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Process Death Date Executors Intestate Records


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Wills & Estates

Wills provide a means of identifying at least an approximate date of death of our ancestors and often name the surviving family members.

The Process

Wills go through these stages

  1. Making: A person writes out, or has another do it, how he or she wants property disposed of and who is to serve as "Executor" to carry out the terms. He or she signs the document or makes a mark and the will is also signed by witnesses. Because a signature or mark is necessary, the person must have been alive at least part of the day the will was made and dated.
  2. Proving: A court holds a hearing to determine that the person is deceased & that the document is their valid "last will & testament". The witnesses and the named executor may testify as to the facts. When a will is "proved" in court, its maker must have been deceased.
  3. Administration: The executor(s) carry out the terms of the will. Real and personal property is distributed to the heirs. Estate sales may be held for paying of debts or raising cash to distribute to heirs. Reports are made to the court.

Estate records (inventories, property sales, accounting to the court) will also be generated during the course of administering the decedent's estate.

Date of Death

A will does not give an exact date of death. However, it — and its associated court records — does provide a range of dates. The person who made it

Death would have occurred sometime between those two dates.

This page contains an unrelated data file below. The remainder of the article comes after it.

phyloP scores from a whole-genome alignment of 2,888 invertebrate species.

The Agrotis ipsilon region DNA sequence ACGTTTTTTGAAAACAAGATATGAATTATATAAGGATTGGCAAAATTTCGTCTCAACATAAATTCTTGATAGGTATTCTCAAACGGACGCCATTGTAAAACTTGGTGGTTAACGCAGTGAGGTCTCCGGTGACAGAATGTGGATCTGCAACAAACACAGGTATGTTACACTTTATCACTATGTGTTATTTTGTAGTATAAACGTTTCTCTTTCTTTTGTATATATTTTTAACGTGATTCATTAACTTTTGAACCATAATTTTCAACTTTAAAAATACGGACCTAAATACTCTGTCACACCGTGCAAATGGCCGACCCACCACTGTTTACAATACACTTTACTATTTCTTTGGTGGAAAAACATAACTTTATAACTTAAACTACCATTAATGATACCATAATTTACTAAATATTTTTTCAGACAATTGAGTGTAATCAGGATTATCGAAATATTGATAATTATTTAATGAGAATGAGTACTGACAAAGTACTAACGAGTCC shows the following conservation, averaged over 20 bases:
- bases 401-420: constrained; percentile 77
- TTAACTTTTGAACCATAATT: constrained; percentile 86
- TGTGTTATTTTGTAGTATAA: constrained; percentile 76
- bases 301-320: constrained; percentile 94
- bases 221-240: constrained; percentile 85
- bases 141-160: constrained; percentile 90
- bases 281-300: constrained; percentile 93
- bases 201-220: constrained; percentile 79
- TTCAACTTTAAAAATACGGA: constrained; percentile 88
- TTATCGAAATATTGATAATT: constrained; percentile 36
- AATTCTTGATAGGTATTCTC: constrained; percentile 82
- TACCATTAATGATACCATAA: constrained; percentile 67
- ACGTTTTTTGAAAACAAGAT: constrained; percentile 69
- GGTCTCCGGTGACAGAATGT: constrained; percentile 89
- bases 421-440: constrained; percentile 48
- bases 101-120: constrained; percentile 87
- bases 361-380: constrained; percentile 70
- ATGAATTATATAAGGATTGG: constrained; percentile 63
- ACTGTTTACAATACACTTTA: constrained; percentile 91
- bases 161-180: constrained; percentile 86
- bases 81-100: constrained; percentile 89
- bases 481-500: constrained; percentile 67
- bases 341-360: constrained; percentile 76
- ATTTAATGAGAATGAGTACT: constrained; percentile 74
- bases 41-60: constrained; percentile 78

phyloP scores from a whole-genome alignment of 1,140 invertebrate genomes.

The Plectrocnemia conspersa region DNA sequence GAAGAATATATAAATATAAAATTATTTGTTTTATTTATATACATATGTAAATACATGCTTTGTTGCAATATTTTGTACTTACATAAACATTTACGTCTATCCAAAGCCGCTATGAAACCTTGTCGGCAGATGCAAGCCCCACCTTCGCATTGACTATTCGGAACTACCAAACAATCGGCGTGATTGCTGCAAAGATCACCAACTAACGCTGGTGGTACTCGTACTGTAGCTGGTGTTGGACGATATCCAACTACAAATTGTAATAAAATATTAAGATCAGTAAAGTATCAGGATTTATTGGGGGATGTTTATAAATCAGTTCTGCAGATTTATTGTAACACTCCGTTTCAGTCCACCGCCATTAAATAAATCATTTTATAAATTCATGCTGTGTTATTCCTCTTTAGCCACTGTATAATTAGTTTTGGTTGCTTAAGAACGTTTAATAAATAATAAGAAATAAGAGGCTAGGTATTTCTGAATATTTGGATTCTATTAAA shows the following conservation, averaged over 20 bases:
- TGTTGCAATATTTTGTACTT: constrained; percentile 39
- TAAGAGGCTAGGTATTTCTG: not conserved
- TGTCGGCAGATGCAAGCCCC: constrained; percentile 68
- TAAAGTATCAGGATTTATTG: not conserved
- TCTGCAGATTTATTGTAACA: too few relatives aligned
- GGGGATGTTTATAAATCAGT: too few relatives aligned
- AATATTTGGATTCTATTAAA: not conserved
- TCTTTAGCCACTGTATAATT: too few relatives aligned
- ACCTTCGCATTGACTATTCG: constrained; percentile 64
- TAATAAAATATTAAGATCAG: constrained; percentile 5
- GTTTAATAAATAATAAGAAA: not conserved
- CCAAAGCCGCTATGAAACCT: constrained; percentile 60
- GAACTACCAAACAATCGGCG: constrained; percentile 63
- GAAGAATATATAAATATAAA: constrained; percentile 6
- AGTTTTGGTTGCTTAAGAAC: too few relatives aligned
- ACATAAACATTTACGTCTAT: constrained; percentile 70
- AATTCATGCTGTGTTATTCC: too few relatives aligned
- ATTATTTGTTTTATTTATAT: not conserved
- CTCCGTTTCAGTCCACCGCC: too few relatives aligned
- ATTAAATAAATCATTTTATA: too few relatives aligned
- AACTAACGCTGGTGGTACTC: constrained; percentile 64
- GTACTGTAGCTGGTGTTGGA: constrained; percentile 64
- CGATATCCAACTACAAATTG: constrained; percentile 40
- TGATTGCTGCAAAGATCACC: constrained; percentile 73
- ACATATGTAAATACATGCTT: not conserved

Executors named in wills are usually trusted family members or close friends. We should not neglect the implications of a decedent's naming of executors.


This term refers to a person dying without a valid will. In cases where there is property or debt to be disposed of or minor children to be cared for, a court will oversee settling of the decedent's affairs. This will also generate estate records, often similar to those of a will.

A court may appoint one or more "Administrators" for the day-to-day tidying up of the decedent's affairs. Administrators are persons the court trusts to be fair and responsible. (They may be required to post a bond.) The administrators act in the same way as executors, except they have no will to guide their actions.

Marble-Taylor Collection

Martha Marble & Gloria Taylor have posted extracts of many Taylor wills & estates from 1747 to 1811 here. The page also contains a list (names & years) of estate files not extracted from 1860 to 1910.

Also, see this page which puts the information in a table format, in time sequence.

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Revised 30 Dec 2008

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